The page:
I love seeing bloggers succeed. I love seeing bloggers find their passions, build visions for their platforms and accomplish their desires. I love seeing bloggers selling their personal goods and services because I believe in the power of the entrepreneurial spirit. That being said, nothing pisses me off more than seeing “50% off! Today only!” on someone’s platform. 50% off of something that I don’t need is still something that I don’t need.
Instead of focusing on the deals, discounts, flashy pitches and shiny packages, ask yourself how many people need what you’re selling. Ask yourself if they know they need what you’re selling. I want you to make sales, so I want you to remember that 50% off of something they don’t need is still something they don’t need.
Can your poetry help anxiety sufferers? Can your graphic design help with Pinterest metrics? Can your book instill a sense of wonder and adventure within readers? Can your consulting help someone find their passions, financial freedom and hope for the future?
If you’re selling on your blog already, I strongly encourage you to reassess your sales tactics. Even if you’ve made sales, there’s always room for improvement. And, if you’re not selling yet but you’re considering it, I strongly encourage you to asses what values you can provide with the products or services you’re looking to sell. Quite often people aren’t even aware of the problems they have. They aren’t aware of the solutions that could be available to them because they’re so used to living with what is instead of what could be.
Show your audience what could be. Make those sales matter. It’s more than just money. It’s people. It’s passion. It’s relationships. It’s entrepreneurial spirit that knows your value and provides it through your offerings. Discounts don’t matter. Solutions do.
I haven’t shared any tips about blogging for a long time. It’s not for lack of wanting to, it’s largely been due to lack of time. Since I’ve started work, since I’ve moved, since I’ve basically uprooted my entire life for something new, the days seem to go by faster and disappear a lot more quickly. It sometimes feels like I wake up on Monday morning and fall asleep on Friday night, my weeks have been going that quickly.
All that being said, it’s been two months since I’ve shared daily posts on this blog. It’s been two months since I’ve even remotely had somewhat of a schedule for this blog. These days I don’t know if I’ll get enough time to update this blog once a week or four times a week. It all depends on what’s happening. It’s also been two months now that all of my analytics have taken a nose dive.
When I say nose-dive, I’m talking tens of thousands of less views, thousands of less likes, hundreds of less comments, a stark difference in read rates. Everything is 35-50% less, analytically speaking, then the averages I was accruing prior to starting this job.
I say this not to whine. I say this because I think that an important mindset to remember when blogging is that there’s ebbs and flows. Everything goes up and everything comes back down (unless we’re talking about Corona, apparently… but that’s a story for another day). At the end of the day, you have to be contributing to your blog for your own enjoyment. You have to be writing for you, sharing photos for you, interacting for you. If you don’t, you’re never going to be happy with the product you’re creating. If you don’t, it doesn’t matter if those views are tens of thousands higher… you’re never going to be happy with the statistics you’re looking at.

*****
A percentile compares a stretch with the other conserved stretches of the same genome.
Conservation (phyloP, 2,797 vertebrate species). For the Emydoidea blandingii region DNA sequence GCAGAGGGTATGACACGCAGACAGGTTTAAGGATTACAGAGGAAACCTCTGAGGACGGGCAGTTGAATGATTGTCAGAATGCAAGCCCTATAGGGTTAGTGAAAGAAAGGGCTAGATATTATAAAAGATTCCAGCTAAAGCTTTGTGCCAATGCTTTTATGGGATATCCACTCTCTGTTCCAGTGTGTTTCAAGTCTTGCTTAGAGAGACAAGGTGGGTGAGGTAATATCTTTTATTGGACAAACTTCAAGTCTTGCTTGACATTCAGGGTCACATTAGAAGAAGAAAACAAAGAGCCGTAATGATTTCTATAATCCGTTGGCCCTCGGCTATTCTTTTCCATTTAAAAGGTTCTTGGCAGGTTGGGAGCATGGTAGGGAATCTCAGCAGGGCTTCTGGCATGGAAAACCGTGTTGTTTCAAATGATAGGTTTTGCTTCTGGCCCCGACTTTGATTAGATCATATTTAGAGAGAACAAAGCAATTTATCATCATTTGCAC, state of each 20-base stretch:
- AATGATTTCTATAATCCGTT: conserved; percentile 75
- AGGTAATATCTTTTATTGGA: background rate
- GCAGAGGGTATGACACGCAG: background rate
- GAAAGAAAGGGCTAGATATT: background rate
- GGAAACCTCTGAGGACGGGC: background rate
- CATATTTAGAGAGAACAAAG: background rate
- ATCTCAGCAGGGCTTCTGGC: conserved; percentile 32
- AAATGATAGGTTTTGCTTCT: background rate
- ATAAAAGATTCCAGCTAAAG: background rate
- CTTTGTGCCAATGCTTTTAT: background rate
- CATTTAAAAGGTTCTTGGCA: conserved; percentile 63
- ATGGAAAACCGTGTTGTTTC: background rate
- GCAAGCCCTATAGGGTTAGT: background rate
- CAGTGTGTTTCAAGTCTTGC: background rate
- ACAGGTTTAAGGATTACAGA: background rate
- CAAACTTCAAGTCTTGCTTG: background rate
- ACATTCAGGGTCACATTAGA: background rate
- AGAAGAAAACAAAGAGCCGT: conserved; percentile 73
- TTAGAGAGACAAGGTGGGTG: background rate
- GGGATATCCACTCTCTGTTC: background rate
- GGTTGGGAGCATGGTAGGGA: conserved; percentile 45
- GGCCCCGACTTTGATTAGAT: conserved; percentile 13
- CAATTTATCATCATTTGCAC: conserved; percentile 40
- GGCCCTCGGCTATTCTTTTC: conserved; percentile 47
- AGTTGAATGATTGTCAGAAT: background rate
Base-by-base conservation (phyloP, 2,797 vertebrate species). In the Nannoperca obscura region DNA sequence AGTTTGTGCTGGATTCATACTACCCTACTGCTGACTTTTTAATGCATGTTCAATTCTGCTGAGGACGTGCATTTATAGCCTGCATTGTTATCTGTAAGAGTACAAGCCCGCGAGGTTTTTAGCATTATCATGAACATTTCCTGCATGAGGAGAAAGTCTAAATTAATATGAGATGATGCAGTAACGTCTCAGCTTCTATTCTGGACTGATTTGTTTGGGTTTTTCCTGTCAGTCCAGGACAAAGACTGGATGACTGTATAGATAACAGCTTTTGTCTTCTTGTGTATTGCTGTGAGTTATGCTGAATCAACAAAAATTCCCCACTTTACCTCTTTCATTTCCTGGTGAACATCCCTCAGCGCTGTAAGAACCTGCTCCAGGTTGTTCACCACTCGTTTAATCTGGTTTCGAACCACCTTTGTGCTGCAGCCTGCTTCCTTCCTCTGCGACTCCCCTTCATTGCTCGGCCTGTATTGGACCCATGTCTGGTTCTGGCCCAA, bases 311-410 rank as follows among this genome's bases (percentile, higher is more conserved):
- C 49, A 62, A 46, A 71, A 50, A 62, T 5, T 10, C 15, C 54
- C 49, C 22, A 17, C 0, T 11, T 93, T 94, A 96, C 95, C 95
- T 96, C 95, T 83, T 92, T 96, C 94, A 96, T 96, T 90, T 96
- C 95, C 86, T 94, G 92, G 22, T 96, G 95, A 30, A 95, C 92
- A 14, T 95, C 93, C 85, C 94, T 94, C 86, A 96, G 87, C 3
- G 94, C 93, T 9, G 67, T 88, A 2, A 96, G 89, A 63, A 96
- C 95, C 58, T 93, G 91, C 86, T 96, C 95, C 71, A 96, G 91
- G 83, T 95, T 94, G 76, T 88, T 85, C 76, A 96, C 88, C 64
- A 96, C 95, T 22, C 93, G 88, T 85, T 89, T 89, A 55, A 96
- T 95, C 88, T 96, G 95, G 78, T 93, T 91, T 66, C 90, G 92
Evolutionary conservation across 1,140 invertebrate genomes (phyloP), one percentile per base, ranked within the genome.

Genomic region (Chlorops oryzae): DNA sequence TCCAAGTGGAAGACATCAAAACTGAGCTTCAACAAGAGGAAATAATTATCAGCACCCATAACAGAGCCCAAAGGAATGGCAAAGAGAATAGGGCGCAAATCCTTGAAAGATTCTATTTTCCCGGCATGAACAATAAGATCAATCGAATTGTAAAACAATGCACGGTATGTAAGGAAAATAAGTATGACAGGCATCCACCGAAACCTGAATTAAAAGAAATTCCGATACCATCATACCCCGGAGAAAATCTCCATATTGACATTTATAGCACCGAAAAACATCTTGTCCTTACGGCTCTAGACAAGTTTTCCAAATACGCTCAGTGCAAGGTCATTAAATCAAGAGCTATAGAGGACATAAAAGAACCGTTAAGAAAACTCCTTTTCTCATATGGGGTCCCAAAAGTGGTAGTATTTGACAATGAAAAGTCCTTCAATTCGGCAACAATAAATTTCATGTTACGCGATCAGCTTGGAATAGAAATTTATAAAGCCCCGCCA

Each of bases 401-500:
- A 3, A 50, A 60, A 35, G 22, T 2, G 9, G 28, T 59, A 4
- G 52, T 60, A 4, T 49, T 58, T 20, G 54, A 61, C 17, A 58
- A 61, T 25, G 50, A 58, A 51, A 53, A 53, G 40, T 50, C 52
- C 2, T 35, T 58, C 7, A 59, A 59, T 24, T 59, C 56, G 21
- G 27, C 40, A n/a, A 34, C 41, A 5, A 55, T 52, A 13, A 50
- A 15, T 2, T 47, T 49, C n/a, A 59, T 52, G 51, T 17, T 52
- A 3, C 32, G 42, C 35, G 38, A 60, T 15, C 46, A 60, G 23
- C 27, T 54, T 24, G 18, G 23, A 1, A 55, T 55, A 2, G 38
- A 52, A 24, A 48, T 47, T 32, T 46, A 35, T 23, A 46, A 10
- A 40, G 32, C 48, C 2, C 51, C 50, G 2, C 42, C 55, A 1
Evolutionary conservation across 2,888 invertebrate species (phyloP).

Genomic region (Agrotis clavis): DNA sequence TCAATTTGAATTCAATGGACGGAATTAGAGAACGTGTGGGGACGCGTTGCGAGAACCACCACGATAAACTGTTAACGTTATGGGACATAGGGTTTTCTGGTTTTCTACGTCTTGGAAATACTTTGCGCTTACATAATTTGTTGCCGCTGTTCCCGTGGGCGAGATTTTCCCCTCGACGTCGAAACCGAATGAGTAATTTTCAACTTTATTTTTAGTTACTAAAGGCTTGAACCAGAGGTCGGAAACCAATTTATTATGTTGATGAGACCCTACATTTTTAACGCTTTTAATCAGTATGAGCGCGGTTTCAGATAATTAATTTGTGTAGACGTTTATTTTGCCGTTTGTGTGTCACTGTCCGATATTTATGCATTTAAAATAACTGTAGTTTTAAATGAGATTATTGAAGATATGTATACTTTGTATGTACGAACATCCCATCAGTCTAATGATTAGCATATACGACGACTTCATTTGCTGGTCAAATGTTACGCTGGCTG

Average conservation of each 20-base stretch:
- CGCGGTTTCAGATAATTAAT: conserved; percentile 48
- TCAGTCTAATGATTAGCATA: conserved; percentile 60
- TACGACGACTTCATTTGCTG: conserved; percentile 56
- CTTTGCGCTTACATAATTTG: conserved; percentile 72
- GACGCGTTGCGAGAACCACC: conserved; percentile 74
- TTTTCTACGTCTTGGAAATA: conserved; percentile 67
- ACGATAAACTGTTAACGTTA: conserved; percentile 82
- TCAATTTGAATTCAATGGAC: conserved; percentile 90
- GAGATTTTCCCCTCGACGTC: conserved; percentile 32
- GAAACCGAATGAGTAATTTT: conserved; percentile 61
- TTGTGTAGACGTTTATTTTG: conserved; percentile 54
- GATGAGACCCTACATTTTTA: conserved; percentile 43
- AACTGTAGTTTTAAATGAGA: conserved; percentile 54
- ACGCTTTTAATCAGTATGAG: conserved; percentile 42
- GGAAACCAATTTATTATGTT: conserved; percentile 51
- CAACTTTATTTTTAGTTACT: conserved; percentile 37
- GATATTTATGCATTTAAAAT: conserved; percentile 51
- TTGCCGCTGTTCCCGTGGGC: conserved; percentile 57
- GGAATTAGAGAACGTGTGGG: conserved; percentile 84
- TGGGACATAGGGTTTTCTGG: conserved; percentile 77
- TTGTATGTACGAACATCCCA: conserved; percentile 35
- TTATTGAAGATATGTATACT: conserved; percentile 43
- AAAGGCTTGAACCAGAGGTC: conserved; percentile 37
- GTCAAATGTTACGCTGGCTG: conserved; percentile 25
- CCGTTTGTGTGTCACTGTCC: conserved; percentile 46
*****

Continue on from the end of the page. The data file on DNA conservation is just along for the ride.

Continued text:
If you’re seeking attention with blogging, the attention you do get will never fulfill you. If you’re seeking an outlet, a place to share, a place to create, a place to vent or a place to learn and grow… you won’t care if there’s 100,000 people viewing your page or 100.
Virtually all of my analytics have taken a nose dive lately. And that’s okay. Honestly, this blog is still one of the things in my life that I’m most proud of. It’s a reflection of me. It’s a reflection of how I think, feel, act… what I know, what I seek to know, what I love. It’s my outlet. Was it really cool when my analytics were as high as they were in the earlier months of this year? Absolutely. But you know what? The people who I’ve made the deepest connections with on this platform, the people who’ve always been there, they’re still here. They still make fun of me for my stubbornness and call me out on my crap, celebrate my victories with me and share with me their own stories. They’re who keep me motivated to keep posting on this blog. Well that and the fact that a lot of crazy, weird shit goes on in my life and I need to talk about it somewhere!
To wrap this up, I say that if you’re solely blogging to garner attention, you’ll likely be forever unsatisfied with any amount of attention you do manage to find. My advice is to create your posts for enjoyment and catharsis.
Oh and weave a little SEO into your posts if you know enough about it to do so. Because there’s a lot of people in this world who haven’t taken the plunge to create their own blog/outlet yet, but they’re still taking to search engines to find someone they can relate to. Some of my posts from over a year ago are still being found on a regular basis through Google and Baidu searches.
As with any marketing tips/tricks/advice provided on this blog, please take all information with a grain of salt. This information is not provided as the ‘be all to end all’ word. So, take what works for you and leave what doesn’t.
Not everyone is interested in Instagram growth. So, if you’re one of those people who doesn’t care one way or another, this advice likely isn’t for you. Which is totally fine. This information is being shared for those who might find it helpful!
Without further adieu: